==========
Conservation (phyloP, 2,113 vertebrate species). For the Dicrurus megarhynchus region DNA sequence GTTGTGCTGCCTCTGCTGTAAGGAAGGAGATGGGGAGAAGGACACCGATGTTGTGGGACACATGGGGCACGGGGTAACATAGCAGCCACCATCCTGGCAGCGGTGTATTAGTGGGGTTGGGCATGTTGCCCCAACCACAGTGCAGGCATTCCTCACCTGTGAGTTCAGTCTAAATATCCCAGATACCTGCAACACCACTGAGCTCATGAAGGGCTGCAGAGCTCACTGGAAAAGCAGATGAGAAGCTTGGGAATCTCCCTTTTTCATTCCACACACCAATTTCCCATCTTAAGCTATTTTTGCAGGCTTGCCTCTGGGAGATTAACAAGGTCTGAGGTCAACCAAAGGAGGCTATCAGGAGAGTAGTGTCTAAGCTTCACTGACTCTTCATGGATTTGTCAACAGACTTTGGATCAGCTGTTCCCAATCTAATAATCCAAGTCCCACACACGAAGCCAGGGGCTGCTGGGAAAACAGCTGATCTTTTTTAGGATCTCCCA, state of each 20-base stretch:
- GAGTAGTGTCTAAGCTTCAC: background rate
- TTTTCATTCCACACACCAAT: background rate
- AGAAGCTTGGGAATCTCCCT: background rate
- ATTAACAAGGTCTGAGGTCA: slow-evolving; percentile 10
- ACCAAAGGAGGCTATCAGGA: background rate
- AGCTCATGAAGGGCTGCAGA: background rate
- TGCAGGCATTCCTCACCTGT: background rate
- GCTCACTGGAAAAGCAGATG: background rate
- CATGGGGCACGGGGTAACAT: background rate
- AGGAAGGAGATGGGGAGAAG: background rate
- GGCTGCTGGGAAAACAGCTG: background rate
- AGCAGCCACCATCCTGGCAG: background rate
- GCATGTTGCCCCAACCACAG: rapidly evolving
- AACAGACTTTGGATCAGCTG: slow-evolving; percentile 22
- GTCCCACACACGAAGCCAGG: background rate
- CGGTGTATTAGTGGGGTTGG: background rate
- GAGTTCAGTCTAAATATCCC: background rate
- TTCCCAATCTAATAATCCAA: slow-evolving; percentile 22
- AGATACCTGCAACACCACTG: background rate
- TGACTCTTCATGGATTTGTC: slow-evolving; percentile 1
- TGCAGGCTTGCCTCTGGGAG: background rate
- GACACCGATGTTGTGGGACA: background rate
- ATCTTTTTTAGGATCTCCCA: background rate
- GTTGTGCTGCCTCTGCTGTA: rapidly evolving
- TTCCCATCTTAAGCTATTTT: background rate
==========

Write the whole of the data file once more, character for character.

Conservation (phyloP, 2,113 vertebrate species). For the Dicrurus megarhynchus region DNA sequence GTTGTGCTGCCTCTGCTGTAAGGAAGGAGATGGGGAGAAGGACACCGATGTTGTGGGACACATGGGGCACGGGGTAACATAGCAGCCACCATCCTGGCAGCGGTGTATTAGTGGGGTTGGGCATGTTGCCCCAACCACAGTGCAGGCATTCCTCACCTGTGAGTTCAGTCTAAATATCCCAGATACCTGCAACACCACTGAGCTCATGAAGGGCTGCAGAGCTCACTGGAAAAGCAGATGAGAAGCTTGGGAATCTCCCTTTTTCATTCCACACACCAATTTCCCATCTTAAGCTATTTTTGCAGGCTTGCCTCTGGGAGATTAACAAGGTCTGAGGTCAACCAAAGGAGGCTATCAGGAGAGTAGTGTCTAAGCTTCACTGACTCTTCATGGATTTGTCAACAGACTTTGGATCAGCTGTTCCCAATCTAATAATCCAAGTCCCACACACGAAGCCAGGGGCTGCTGGGAAAACAGCTGATCTTTTTTAGGATCTCCCA, state of each 20-base stretch:
- GAGTAGTGTCTAAGCTTCAC: background rate
- TTTTCATTCCACACACCAAT: background rate
- AGAAGCTTGGGAATCTCCCT: background rate
- ATTAACAAGGTCTGAGGTCA: slow-evolving; percentile 10
- ACCAAAGGAGGCTATCAGGA: background rate
- AGCTCATGAAGGGCTGCAGA: background rate
- TGCAGGCATTCCTCACCTGT: background rate
- GCTCACTGGAAAAGCAGATG: background rate
- CATGGGGCACGGGGTAACAT: background rate
- AGGAAGGAGATGGGGAGAAG: background rate
- GGCTGCTGGGAAAACAGCTG: background rate
- AGCAGCCACCATCCTGGCAG: background rate
- GCATGTTGCCCCAACCACAG: rapidly evolving
- AACAGACTTTGGATCAGCTG: slow-evolving; percentile 22
- GTCCCACACACGAAGCCAGG: background rate
- CGGTGTATTAGTGGGGTTGG: background rate
- GAGTTCAGTCTAAATATCCC: background rate
- TTCCCAATCTAATAATCCAA: slow-evolving; percentile 22
- AGATACCTGCAACACCACTG: background rate
- TGACTCTTCATGGATTTGTC: slow-evolving; percentile 1
- TGCAGGCTTGCCTCTGGGAG: background rate
- GACACCGATGTTGTGGGACA: background rate
- ATCTTTTTTAGGATCTCCCA: background rate
- GTTGTGCTGCCTCTGCTGTA: rapidly evolving
- TTCCCATCTTAAGCTATTTT: background rate